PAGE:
As the effect of this act and the contract with the Normal and Model School Associations, the buildings, fixtures, library, apparatus and grounds of both schools, became the property of the State. The lot includes over four acres of ground, and with the buildings and fixtures, is valued at $120,000.
The difficulty of obtaining board for the students at reasonable rates, led to the purchase and fitting up of a building which wouid accommodate the female pupils and teachers who had not homes in the city. By means of this arrangement a considerable reduction was made in the cost of board to the students, and they were brought together near the school under the eye of the teachers. The cost of the boarding houses, which are the property of the State, was $30,000.
Besides the Normal and Model departments at Trenton, there is an auxiliary school at Beverly, known as the Farnum Preparatory School. This was founded in 1856, by the munificence of Paul Farnum, Esq., of Beverly, who gave the house and grounds, valued at $50,000, and $20,000 additional in cash, on condition that the school should receive from the State a small subsidiary grant. The Principal of the Normal School is ex-officio Principal of the Farnum Preparatory School. The total amount of property in grounds and buildings used by the Normal School and its auxiliaries, belonging to the State, is $200,000. If to this is added the $20,000 in bonds, the gift of Mr. Farnum, the income of which is for the support of the school, the total is $220,000.
The school is under the direction of a Board of Trustees, appointed by the Governor by and with the advice and consent of the Senate. There are two Trustees for each Congressional District, so that all parts of the State and both political parties are equally represented. This intention has been faithfully observed in the appointment of Trustees, there being five from each political party.
The Trustees appoint the teachers, have a general oversight of the school, and make an annual report to the Legislature.
Mr. Wm. F. Phelps, who had been for some years connected with the State Normal School of New York, was appointed the first Principal of the Normal School of New Jersey, and continued in charge from its organization until 1864, when he resigned to take charge of the Normal School in Winona, Minnesota.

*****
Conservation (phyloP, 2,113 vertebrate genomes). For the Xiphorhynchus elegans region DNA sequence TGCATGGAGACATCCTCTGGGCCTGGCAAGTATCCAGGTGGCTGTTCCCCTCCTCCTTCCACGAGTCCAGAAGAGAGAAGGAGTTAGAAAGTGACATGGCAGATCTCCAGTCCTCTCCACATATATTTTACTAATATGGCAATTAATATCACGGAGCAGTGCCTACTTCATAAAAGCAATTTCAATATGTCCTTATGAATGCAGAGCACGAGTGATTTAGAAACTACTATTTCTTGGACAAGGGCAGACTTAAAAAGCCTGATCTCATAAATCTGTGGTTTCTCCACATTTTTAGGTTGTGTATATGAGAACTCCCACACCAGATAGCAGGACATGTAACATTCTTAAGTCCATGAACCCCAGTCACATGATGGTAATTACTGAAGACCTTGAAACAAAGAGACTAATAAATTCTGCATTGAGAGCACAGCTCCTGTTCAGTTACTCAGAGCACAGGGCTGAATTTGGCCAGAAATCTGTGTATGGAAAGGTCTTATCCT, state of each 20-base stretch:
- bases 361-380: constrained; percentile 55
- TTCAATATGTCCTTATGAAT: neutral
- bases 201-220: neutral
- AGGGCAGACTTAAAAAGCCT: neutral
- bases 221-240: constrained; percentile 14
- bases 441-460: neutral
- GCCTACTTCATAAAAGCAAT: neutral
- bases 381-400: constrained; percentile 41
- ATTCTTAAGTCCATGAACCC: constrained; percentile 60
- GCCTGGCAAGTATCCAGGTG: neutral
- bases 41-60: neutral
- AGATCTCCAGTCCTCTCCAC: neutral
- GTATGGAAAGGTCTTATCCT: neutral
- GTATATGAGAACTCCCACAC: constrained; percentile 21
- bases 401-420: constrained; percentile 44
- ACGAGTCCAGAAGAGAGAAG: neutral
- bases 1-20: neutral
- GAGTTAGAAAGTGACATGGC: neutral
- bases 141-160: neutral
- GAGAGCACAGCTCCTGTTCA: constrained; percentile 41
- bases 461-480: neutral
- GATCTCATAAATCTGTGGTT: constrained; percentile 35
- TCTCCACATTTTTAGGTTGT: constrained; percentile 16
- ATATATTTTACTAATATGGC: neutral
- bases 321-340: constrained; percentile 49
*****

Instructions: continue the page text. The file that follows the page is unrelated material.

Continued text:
John S. Hart, LL. D., who had for eighteen months been Principal of the Model School, was unanimously chosen his successor.
CONDITIONS OF ADMISSION.
The general conditions of admission and the regulations for the students, are:
Applicants must be at least sixteen years of age, and of unquestionable moral character. They must be in sound bodily health, and able to sustain a good examination in Spelling, Reading, Arithmetic, Geography and Grammar. They must declare their intention to teach in the public schools of this State for at least two years.
The candidate must present a certificate to the following effect from the Superintendent, the School Committee, or the Board of Education, of his township or city: This is to certify that of the township (or city) of
county of - , New Jersey, aged years, desires to obtain admission as a pupil in the State Normal School, and has given to me a declaration of intention to engage in the employment of a common school teacher in this State, for at least two years, and being satisfied that is of good health, and proper moral qualifications, I do recommend - as a person suitable by age, character, talents, and attainments, to be received as a pupil of the Normal School.
By the terms of the act establishing the State Normal School, "each county is entitled to fill three times as many seats in the school as it has representatives in the Legislature.” In case any county is not fully represented, additional candidates may be admitted from other counties, on sustaining the requisite examination, and producing a proper certificate as above.
The candidates, on their admission, are required to sign the following Declaration and Agreement, which document is a permanent record with the Institution :